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Lithium mining and a Donald Judd horror film: nominees for Prix Marcel Duchamp—France’s most prestigious contemporary art award—announced

Lithium mining and a Donald Judd horror film: nominees for Prix Marcel Duchamp—France's most prestigious contemporary art award—announced


Lithium mining and a Donald Judd horror film: nominees for Prix Marcel Duchamp—France’s most prestigious contemporary art award—announced

(Left to right, top to bottom) Julien Creuzet, Isabelle Cornaro Lili Reynaud-Dewar, Julian Charrière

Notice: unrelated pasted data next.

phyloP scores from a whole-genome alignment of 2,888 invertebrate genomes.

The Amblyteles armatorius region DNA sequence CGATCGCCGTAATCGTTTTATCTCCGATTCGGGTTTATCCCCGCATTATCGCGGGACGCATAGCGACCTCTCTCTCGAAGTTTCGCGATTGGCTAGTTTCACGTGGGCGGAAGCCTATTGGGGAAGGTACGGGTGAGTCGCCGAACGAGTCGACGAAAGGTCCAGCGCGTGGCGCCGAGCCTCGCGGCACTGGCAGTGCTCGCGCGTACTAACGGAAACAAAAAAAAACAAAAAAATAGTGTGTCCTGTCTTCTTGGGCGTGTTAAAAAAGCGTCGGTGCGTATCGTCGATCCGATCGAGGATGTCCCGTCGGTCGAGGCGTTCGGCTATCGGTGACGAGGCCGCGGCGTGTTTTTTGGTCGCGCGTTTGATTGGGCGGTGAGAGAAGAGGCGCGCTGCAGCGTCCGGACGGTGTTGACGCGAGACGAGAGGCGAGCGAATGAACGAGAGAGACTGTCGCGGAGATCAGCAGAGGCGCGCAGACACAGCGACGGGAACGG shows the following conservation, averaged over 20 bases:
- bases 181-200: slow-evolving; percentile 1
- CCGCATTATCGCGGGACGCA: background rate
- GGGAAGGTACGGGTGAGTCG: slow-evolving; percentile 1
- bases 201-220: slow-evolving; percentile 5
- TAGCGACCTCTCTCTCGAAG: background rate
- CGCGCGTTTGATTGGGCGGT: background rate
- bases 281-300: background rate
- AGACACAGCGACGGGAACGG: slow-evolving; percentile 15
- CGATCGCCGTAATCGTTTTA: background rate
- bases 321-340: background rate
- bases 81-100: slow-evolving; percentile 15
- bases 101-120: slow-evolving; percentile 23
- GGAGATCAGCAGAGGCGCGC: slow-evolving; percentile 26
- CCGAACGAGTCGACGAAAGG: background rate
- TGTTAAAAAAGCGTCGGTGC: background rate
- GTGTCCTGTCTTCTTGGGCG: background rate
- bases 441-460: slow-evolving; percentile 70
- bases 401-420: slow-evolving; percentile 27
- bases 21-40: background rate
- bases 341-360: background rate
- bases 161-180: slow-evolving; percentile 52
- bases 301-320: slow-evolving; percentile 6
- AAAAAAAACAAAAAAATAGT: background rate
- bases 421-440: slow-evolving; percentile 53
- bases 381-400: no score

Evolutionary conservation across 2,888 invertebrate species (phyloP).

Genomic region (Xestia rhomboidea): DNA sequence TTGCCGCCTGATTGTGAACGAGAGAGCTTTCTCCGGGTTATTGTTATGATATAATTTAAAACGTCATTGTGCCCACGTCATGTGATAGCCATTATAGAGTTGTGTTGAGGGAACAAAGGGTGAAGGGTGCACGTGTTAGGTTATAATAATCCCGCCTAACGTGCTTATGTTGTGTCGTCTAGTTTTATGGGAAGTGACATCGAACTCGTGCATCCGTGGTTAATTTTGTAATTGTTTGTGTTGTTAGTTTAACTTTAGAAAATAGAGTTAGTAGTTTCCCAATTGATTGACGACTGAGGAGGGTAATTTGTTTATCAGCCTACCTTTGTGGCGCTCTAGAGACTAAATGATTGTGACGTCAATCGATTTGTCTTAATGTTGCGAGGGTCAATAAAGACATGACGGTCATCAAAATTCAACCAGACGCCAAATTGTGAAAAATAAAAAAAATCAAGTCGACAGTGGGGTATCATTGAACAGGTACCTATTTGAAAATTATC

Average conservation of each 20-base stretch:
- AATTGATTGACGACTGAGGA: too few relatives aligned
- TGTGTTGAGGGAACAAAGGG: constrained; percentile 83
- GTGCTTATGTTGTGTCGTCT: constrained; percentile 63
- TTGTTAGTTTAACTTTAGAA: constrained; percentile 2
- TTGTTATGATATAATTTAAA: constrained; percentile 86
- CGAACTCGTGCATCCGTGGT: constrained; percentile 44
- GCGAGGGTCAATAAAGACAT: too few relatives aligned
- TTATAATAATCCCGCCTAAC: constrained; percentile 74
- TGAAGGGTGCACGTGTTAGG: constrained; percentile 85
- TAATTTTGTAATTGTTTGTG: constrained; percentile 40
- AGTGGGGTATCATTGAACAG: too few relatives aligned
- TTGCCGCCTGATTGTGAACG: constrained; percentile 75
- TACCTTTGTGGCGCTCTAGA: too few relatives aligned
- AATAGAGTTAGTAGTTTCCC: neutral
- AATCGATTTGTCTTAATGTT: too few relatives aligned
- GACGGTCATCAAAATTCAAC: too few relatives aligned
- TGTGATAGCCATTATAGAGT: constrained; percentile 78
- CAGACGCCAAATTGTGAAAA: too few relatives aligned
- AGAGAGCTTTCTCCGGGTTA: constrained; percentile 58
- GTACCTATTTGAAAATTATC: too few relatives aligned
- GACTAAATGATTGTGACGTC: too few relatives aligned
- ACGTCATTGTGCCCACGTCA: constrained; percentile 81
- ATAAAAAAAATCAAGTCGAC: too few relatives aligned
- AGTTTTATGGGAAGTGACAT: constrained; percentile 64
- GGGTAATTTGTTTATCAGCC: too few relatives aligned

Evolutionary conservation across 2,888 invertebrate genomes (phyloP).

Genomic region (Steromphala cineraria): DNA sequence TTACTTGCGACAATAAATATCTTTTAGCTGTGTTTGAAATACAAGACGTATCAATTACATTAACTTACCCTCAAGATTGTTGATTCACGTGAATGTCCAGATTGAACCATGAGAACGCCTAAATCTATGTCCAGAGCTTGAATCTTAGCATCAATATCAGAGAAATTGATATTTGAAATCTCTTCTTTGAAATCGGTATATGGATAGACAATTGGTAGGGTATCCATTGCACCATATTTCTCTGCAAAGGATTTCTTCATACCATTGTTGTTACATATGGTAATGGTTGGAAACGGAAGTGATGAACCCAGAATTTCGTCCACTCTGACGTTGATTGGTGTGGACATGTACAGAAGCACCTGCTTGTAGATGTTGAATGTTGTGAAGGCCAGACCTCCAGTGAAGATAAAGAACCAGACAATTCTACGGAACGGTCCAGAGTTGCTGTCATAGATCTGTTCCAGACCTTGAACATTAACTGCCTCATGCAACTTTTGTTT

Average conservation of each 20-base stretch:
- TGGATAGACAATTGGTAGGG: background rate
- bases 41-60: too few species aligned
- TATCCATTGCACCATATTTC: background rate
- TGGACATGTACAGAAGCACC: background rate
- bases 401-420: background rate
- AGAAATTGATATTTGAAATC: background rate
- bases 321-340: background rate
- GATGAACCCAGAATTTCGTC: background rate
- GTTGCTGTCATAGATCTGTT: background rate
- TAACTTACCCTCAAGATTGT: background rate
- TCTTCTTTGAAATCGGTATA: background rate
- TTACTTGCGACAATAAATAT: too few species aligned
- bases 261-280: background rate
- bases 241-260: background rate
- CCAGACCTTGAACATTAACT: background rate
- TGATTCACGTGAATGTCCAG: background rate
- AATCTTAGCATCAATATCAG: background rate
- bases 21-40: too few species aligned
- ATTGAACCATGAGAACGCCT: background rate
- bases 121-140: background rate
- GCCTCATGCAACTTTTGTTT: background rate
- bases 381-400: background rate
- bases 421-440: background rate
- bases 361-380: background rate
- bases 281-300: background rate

The four artists nominated for the Prix Marcel Duchamp 2021 are Julian Charrière, Isabelle Cornaro, Julien Creuzet and Lili Reynaud-Dewar, the Association for the International Diffusion of French Art (ADIAF) announced today. Gilles Fuchs, the president of the ADIAF, made the announcement on Instagram. Works by the four artists will be exhibited at the Centre Pompidou in October and the winner of the 21st edition of the prestigious prize, worth €35,000, will be announced on 18 October. To be eligible, an artist must either be French or living in France.Berlin-based Charrière, 33, who holds joint French/Swiss nationality, is known for his sculptures, photographs and videos exploring humanity’s impact on nature. His piece Future Fossil Spaces (2014) featuring geological sculptures relating to lithium mining in Bolivia was exhibited at the Venice Biennale in 2017. Other projects have taken him to Cold War sites of American and Soviet nuclear testing, an oil palm plantation in Indonesia, as well as the Antarctic, Greenland and Iceland. Whilst at the Berlin University of the Arts, he completed his studies at Olafur Eliasson’s research institute.“I can’t start to talk about a subject without experiencing it,” Charrière tells The Art Newspaper. “So if I want to engage with an atomic test site or a place of radioactivity, I need to go there and expose myself to understand what it means. I think it’s crucial for an artist to be exposed. It’s not about wanting to be an epic adventurer-artist; it’s much more about the aim for an encounter which leads to a deep understanding of a place or a particular situation.”Meanwhile, Cornaro, 46, who is based between Paris and Geneva, interrogates aspects of art history in sculptural installations. She studied at the École du Louvre, the Royal College of Art and the Fine Arts Academy in Paris. “Isabelle makes installations with sculptures but through the point of view of Nicolas Poussin’s painting, which she deconstructs and translates into the idea of a landscape,” says Alexander Hertling, whose gallery Balice Hertling represents the artist. Cornaro will have an exhibition of new works that are inspired by Monet at the Musée de l’Orangerie, Paris, this spring.Creuzet, 34, who lives near Paris, explores cultural histories relating to geography, colonialism, myths and memory in dreamlike installations that combine sculpture and painting with sound and poetry. His moving work has been exhibited at the Palais de Tokyo in Paris, the Biennale de Lyon and the Rencontres de Bamako in Mali. Reynaud-Dewar, 45, also based between Paris and Geneva, is known for her performances, sculptures, films and installations drawing on feminist and social ideas while referencing cultural figures. Her film, Beyond the Land of Minimal Possessions (2018), follows a group of European art students travelling to Marfa, Texas, to see Donald Judd’s work that develops into horror scenes. She has exhibited at the New Museum in New York, the Kunsthalle in Basel and the Magasin in Grenoble.

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